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DIGESTIVE AIDS OTC FEEDBACK MEETING EXPECTED IN JANUARY

This article was originally published in The Tan Sheet

Executive Summary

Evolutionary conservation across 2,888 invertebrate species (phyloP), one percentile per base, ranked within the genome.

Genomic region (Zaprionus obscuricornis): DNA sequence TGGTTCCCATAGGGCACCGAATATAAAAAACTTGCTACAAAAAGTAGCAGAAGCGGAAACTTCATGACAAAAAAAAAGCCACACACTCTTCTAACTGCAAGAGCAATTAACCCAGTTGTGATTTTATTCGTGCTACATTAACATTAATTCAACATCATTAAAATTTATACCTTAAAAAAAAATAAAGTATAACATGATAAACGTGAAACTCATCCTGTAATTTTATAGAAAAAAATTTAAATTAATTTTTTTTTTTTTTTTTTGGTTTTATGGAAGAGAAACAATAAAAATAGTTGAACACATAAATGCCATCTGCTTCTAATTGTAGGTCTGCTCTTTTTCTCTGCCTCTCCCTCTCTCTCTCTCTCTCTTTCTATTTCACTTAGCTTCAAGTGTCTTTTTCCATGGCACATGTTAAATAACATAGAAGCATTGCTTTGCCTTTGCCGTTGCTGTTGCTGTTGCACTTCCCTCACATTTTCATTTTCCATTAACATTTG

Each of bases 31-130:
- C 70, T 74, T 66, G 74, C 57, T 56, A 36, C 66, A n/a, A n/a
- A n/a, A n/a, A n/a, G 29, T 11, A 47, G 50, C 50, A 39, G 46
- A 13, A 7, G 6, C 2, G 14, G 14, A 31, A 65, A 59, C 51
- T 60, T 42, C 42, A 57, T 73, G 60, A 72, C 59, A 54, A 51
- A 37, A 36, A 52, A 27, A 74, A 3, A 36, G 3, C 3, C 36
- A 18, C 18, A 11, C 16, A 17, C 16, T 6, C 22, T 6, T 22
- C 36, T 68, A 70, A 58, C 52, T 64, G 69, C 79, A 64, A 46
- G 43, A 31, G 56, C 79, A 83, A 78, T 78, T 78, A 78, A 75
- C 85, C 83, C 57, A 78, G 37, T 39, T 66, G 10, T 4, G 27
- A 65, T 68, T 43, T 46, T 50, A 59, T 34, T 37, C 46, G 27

DIGESTIVE AIDS OTC FEEDBACK MEETING EXPECTED IN JANUARY to discuss proposed protocols submitted by Requa and Kramer Labs studying the efficacy of activated charcoal for the relief of gastrointestinal distress. At a Dec. 15 session of the Food & Drug Law Institute's Educational Conference, FDA's OTC Monograph Review Staff Director William Gilbertson, PharmD, noted that "there will be feedback meetings on digestive aids . . . probably in January." FDA has not yet determined whether the two protocols will be discussed at separate feedback sessions or back-to-back at the same meeting. Both protocols were developed in response to FDA's final monograph on OTC digestive aids, which was published in October ("The Tan Sheet" Oct. 25, p. 15). The agency ruled that "although data and information were submitted on activated charcoal, they were not sufficient to support monograph conditions." The final monograph becomes effective on April 21. Requa asked FDA in November for a feedback meeting to discuss its activated charcoal protocol by the end of the year ("The Tan Sheet" Dec. 6, p. 7). The Requa protocol, a double-blind, randomized, placebo-controlled, parallel design study, would test the efficacy of the firm's CharcoCaps in alleviating gastrointestinal distress in 85 volunteers receiving activated charcoal and 85 subjects receiving placebo. Kramer Laboratories' counsel Akin, Gump, Strauss, Hauer & Feld also recently requested an OTC feedback meeting with FDA to discuss a protocol for an efficacy study involving Kramer's Charcoal Plus activated charcoal for the relief of gastrointestinal distress. In a Nov. 30 letter to the agency, Akin Gump noted that Kramer has recently completed a pilot study of activated charcoal "as a prelude to a larger, statistically valid investigation." The larger trial is expected to use essentially the same design as the pilot study and will enroll 80 subjects receiving Charcoal Plus and 80 receiving placebo. Kramer also requested a feedback meeting on its activated charcoal protocol before the end of 1993. Noting that the objective of the company is to complete the study before the monograph becomes effective in April, Akin Gump asserted that "to do so, it is essential that the clinical study commence immediately after the new year" and that "recruitment of subjects must begin in mid-December." If the study does not begin in time, Akin Gump said it envisions "requesting a stay of the final rule as it applies to Kramer's product." Gilbertson commented on the activated charcoal feedback meetings while providing an update to the FDLI audience on other OTC monograph issues. The anticaries products final rule is expected to be issued "within the next four to six months," Gilbertson predicted, pending the completion of ongoing work between FDA and the U.S. Pharmacopeia to develop "testing reference standards for the various anticaries formulations." One of the companies working with the agency, at FDA's request, is Church & Dwight. FDA informed Church & Dwight (in a September letter) that it was considering including sodium fluoride/sodium bicarbonate powder dentifrice formula in the final monograph for OTC anticaries products and asked the firm to act as supplier of the USP reference standard formula ("The Tan Sheet" Sept. 27, p. 18). Gilbertson also listed the OTC skin bleaching products proposal and the OTC nasal decongestants final rule among the monograph documents under active preparation in the OTC office. He noted that FDA plans to issue the nasal decongestants final rule without making a determination on the status of phenylpropanolamine, pending industry studies. The Nonprescription Drug Manufacturers Association is in the process of finalizing a protocol intended to determine whether PPA users have an increased risk of hemorrhagic stroke ("The Tan Sheet" Nov. 1, p. 9). In addition, FDA has tentatively set a March 1-2 date for a public workshop to discuss UVA claims for sunscreens, Gilbertson said. The workshop is intended to help FDA develop a consensus on UVA testing, protection, ingredients and labeling for possible inclusion in the sunscreen tentative final monograph. The agency also is in the process of devising a warning on the tumorigenic potential of benzoyl peroxide. Gilbertson said FDA is "toying around with . . . package inserts" containing information on potential benzoyl peroxide carcinogenicity "in addition to labeling for the products." NDMA is expected to begin rat/mouse oncogenicity studies on benzoyl peroxide by the end of the year ("The Tan Sheet" Nov. 15, p. 7).

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